It was gone six on Friday night when the computer began to put out its bubbly ringtone. Should I answer? There was still much to do and I was typing frantically, putting the final touches on documents, printing to pdf, all that nonsense. Deadline day; could be important; I took it—‘Wassup, Tolu, is it urgent, man? I’m really under it.’ He stammered and paused himself—‘No… no, it’s not urgent, I just wanted to say thank you for earlier. I really appreciate it.’ Feeling rude, I grinned, and hung my fingers from the ends of my hands, poised but patient—‘What! Don’t mention it. How you feeling now?’ ‘I’m all right, man, yeah, I’m all right. Just all a bit much earlier, yknow? Fuckin Beck at me and stuff. Just helped talking to you about it and all, so I wanted to say thanks.’ ‘No worries, geez. You all done now? Gone have a drink?’ ‘Yes, mate! Got my beer from the fridge just now, ready to go.’ We spoke for a while, relaying our plans for the long weekend. It was something that cheered me up. I could see that the sun was still up, not yet touching the edge of this longitude’s earth, flooding the industrial park opposite me with colour. Few things bring such joy as a fellow man opening his heart to me, his voice unsteady, his feelings bare; and I was happy for he and I.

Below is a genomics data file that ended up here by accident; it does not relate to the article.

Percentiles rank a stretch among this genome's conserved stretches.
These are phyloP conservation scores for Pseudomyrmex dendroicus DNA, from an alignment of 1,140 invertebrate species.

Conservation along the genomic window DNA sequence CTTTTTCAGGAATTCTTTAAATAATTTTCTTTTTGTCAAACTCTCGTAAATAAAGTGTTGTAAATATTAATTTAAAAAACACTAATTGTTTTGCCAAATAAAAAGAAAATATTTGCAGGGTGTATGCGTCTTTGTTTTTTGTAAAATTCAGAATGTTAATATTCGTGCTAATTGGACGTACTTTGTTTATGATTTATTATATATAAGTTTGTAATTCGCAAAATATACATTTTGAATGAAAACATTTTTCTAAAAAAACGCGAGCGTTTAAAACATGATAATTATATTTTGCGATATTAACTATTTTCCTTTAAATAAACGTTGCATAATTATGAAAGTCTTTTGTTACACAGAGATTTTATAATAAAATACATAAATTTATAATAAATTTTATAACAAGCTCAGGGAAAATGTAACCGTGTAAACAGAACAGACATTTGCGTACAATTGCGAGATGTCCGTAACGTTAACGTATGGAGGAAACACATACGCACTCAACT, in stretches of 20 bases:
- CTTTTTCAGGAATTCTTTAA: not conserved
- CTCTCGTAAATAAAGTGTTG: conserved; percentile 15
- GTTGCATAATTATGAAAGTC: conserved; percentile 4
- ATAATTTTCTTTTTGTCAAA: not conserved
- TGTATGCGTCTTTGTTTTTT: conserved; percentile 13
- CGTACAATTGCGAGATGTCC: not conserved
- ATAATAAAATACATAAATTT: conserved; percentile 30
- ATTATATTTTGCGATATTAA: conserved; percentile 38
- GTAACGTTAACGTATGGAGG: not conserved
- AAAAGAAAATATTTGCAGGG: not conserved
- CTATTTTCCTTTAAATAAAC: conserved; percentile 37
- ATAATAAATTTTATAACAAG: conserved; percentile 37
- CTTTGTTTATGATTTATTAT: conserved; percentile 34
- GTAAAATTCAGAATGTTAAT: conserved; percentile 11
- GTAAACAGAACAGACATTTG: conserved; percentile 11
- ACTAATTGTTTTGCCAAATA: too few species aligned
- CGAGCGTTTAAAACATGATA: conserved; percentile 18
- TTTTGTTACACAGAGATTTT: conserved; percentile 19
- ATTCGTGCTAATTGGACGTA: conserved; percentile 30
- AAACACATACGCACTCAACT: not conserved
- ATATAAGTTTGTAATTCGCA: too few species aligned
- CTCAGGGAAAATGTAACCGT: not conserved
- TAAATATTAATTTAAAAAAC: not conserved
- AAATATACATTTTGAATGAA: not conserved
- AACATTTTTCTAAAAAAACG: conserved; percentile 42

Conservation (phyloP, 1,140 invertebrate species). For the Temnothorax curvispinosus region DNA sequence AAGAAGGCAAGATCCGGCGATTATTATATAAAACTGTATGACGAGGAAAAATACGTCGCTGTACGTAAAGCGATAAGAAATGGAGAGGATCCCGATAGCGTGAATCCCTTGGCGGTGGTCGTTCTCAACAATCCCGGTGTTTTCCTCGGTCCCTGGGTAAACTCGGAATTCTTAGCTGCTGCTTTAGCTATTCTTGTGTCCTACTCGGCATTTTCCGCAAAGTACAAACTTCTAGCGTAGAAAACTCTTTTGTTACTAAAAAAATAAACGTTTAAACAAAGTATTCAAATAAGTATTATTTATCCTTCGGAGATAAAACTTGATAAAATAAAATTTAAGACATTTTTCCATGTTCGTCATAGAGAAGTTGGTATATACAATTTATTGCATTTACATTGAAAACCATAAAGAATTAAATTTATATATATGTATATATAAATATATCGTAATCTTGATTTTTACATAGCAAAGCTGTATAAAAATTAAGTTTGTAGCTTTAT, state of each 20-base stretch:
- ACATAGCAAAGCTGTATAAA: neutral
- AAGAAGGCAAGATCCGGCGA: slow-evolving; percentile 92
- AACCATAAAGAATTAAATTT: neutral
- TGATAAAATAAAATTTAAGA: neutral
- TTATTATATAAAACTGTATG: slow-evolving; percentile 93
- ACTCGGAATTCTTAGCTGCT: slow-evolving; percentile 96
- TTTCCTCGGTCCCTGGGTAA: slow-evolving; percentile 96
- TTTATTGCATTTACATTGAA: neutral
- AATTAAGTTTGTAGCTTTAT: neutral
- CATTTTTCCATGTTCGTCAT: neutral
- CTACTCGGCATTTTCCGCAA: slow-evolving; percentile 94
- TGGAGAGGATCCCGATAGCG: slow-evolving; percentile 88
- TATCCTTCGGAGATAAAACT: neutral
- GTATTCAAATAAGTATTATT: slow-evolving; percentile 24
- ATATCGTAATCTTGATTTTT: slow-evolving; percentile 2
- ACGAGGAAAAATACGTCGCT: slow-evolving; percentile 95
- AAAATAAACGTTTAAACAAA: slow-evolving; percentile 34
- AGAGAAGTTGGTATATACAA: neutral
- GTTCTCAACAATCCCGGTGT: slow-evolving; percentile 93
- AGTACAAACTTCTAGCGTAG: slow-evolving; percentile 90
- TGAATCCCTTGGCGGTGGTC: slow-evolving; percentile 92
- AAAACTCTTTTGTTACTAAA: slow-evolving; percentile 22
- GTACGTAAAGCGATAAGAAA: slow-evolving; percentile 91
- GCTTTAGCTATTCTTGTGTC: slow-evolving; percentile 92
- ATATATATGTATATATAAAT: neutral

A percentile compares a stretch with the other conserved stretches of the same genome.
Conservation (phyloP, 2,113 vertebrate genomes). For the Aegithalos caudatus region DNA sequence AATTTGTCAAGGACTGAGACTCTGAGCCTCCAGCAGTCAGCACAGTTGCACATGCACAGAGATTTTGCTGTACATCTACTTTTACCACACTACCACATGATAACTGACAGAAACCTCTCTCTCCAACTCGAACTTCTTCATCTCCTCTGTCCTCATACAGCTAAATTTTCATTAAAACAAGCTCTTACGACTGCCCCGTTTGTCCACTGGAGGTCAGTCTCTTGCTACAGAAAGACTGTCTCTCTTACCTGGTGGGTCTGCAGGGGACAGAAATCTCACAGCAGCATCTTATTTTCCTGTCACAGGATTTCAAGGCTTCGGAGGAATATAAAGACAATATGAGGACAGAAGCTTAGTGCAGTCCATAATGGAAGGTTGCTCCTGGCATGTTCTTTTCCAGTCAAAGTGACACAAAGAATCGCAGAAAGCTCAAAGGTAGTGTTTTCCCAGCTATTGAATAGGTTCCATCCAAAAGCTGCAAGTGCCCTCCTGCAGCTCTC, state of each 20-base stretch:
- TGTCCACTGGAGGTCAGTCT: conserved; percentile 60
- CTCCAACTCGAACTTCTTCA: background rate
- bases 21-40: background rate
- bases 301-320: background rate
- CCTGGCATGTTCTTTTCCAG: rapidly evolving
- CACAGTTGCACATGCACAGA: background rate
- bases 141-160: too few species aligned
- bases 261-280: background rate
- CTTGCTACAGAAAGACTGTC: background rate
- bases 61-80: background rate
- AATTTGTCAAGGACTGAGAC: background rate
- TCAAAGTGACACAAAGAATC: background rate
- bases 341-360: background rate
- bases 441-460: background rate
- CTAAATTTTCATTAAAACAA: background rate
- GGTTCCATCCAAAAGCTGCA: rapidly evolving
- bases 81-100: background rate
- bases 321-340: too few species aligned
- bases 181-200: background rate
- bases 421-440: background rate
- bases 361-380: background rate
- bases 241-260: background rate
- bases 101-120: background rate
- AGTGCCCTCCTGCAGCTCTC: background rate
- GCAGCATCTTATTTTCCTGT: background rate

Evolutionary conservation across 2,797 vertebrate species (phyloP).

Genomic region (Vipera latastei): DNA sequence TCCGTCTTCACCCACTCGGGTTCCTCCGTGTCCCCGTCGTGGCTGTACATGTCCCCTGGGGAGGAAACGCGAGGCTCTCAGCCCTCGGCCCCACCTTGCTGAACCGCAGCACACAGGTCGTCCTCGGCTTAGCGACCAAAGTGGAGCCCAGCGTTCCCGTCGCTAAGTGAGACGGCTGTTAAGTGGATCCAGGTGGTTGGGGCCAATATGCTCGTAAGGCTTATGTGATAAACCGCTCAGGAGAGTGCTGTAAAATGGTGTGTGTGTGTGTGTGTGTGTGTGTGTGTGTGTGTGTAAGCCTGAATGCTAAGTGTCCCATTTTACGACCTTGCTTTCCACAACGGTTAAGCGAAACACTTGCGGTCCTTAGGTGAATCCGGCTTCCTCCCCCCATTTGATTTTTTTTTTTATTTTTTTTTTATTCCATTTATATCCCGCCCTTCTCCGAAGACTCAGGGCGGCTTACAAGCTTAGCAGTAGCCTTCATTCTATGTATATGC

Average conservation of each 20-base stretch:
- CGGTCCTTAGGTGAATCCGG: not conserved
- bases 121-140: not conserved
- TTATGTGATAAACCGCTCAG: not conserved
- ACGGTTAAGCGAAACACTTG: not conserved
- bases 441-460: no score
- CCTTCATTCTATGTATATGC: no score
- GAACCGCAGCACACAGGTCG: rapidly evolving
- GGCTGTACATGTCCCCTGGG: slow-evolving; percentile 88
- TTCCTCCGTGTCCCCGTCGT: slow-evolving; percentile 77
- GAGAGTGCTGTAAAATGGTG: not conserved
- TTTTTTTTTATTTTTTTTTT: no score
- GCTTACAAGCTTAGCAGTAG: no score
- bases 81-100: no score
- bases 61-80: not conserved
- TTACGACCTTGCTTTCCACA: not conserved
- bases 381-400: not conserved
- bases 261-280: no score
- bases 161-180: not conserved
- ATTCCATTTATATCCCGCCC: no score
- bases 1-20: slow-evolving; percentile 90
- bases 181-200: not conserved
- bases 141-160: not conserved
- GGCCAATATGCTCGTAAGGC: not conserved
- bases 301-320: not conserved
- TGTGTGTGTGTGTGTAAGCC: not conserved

Company photographs and there was a suitjacket that had not been worn in some time. The details in the lining were red. It may have been worn at the interview or my grandmother’s funeral. Looking in, pausing at the threshold, Patrycja, who had volunteered to be photographer, was sitting in the meeting room alone, looking at her phone. I burst in and she looked up—‘Right, let’s get this over with.’ She smiled. She looked good, I thought, wearing a tight leather jacket and her blonde hair tied up in a ponytail. There was a chair positioned between two bright lights in front of a grey textured backdrop. It was the first time it had been just us two in too long. She sat on the opposite side of the table, next to a camera on a tripod and we spoke. During the photographs, we continued to speak as we had spoken many times before, and it was a pleasure! until halfway through she asked me to smile—‘I can’t just smile.’ ‘Think of something that makes you laugh.’ ‘Okay, gimme a second…’ I looked away from her for the first time and tried to think of something that really made me laugh, finally: a Karl Pilkington quote—‘What was going on there?!’ to his girlfriend after every film they watch. And I started to chuckle to myself—‘Okay, go.’ Her blue eyes would come up from the viewfinder every now & then as I did my best to stare only into the lens. It was the first time I had been photographed since Helen’s Hasselblad on the edge of her bed. To be photographed with such purpose is almost immeasurably intimate, an unfamiliar intimacy. I was uncomfortable and nonetheless I was enthusiastic, for I certainly wished it could continue, the moment if not the purpose. She joked that some of my photographs were for her personal collection and I imagined the camera turned around. When she was finished, after specific instructions and minimal adjustments to her camera, she leaned back, interlaced her fingers and we conversed. I was happy to hear her, just the sound of her voice, and the dreamy piano music she piped into the room. She made efforts to ensure the atmosphere was peaceful. ‘Have you seen Napoleon Dynamite?’ I asked. ‘No, what is it?’ After a while, I stood up—‘You look really good today,’ I told her. ‘Thank you. So do you,’ she replied. I laughed a little and thanked her. She was alone again in the meeting room. I walked back to my desk, clicking my fingers, thinking of removing my jacket.